Subject again to the Federal Rules of Evidence, Potosnak and Flandermeyer may also testify concerning KCE's inspection services, as well as that portion of KCE's total billings allocable to project restoration following the Shoring Tower Incident—but only to the extent that these witnesses acquired relevant personal knowledge while performing their project duties. We do not think that, simply because the Airport Authority did not explicitly refer to apportionment testimony in its Rule 26(a)(2)(C) disclosures, Potosnak and Flandermeyer are therefore barred from presenting such testimony.
The disclosures revealed that both witnesses would testify about the “costs incurred due to the Shoring Tower Incident” and, specifically, about the Airport Authority's “Schedule of Outstanding Construction Costs.” Travelers had ample opportunity to depose these witnesses about their knowledge of KCE's services. Further, from the outset of this litigation, the Airport Authority had maintained a broad view of the coverage to which it was entitled. Only after the district court ruled on summary judgment did the Airport Authority realize its litigation strategy was no longer viable.
We do not fault the Airport Authority for what might otherwise be viewed as an eleventh-hour reconfiguration. After all, if it had prevailed on summary judgment, it would have had no reason to put on testimony directed narrowly to whether KCE's costs—as the district court put it—“related solely to reasonably restoring the property to its condition before the Shoring Tower Incident.” Indianapolis Airport Authority, 2016 WL 2997506, at *10.
Travelers chides the Airport Authority for failing to produce full-fledged expert reports under Rule 26(a)(2)(B). The Airport Authority was not required to produce such reports for its hybrid witnesses. See Fed. R. Civ. P. 26 advisory committee's note to 1993 amendment subdiv. (a)(2) (“The requirement of a written report in paragraph (2)(B) ․ applies only to those experts who are retained or specially employed to provide [expert] testimony ․ or whose duties as an employee of a party regularly involve the giving of such testimony.”); Downey v. Bob's Discount Furniture Holdings, Inc., 633 F.3d 1, 6 (1st Cir. 2011) (witness whose opinion testimony arose “not from his enlistment as an expert but, rather, from his ground-level involvement in the events giving rise to the litigation” fell “outside the compass of Rule 26(a)(2)(B)”); see also American Property Construction Co. v. Sprenger Lang Foundation, 274 F.R.D. 1, 4–5 (D.D.C. 2011) (construction contractors could testify as hybrids concerning information they obtained and opinions they formed while performing construction tasks); Beechgrove Redevelopment, LLC v. Carter & Sons Plumbing, Heating & Air-Conditioning, Inc., Civ. No. 07-8446, 2009 WL 981724, at *6 (E.D. La. Apr. 9, 2009) (architect, engineer, and accountants involved in renovation project could testify as hybrids based on their factual observations and professional analyses rendered during project).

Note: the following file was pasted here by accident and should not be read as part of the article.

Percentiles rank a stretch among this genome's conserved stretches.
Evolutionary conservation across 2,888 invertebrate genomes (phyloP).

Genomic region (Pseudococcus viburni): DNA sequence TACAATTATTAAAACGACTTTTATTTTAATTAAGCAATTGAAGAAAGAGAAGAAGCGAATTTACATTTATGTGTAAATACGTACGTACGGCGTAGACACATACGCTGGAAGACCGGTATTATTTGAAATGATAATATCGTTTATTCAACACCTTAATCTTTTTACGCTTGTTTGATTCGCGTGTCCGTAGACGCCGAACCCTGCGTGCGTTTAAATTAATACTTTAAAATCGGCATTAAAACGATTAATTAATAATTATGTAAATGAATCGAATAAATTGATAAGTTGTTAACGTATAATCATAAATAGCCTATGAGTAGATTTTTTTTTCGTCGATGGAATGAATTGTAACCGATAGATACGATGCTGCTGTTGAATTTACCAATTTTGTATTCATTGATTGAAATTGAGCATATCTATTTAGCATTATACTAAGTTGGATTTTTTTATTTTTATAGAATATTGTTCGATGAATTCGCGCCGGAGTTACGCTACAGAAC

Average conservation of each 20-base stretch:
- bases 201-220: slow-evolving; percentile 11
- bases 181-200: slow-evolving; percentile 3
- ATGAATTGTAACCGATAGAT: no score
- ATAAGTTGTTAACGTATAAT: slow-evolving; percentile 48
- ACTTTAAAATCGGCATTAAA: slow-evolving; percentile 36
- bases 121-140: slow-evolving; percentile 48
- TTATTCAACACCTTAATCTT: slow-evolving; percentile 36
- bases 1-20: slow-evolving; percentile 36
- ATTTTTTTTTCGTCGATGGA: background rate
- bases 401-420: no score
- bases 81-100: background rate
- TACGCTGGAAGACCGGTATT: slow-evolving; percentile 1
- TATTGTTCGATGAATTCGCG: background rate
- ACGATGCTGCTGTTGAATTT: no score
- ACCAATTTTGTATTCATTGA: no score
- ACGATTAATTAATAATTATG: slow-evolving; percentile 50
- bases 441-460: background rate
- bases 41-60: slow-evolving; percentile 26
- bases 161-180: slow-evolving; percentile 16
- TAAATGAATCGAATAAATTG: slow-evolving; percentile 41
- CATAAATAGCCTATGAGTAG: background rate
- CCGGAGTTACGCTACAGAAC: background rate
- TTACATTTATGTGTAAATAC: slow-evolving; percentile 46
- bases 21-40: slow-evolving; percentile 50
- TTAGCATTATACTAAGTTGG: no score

Potosnak and Flandermeyer do not have carte blanche to testify at will about KCE's billings. As hybrid fact/expert witnesses, they must testify from the personal knowledge they gained on the job. That personal knowledge requirement may limit their testimony. Both witnesses suggested during their depositions that they may not possess the requisite knowledge (or that KCE's invoices may be so vague as to make meaningful apportionment impractical), although some evidence indicates that Potosnak apportioned KCE's billings as early as 2008. The district court certainly may preclude these witnesses from testifying beyond the scope of facts they learned and opinions they formed during the course of their project duties. That said, the Airport Authority need not rely exclusively on Potosnak and Flandermeyer to prove its case. Simply because these witnesses may not be qualified to testify as to the ins and outs of insurance coverage, it does not follow that they are barred from presenting relevant testimony as to costs incurred and what those costs represent, provided that they know.6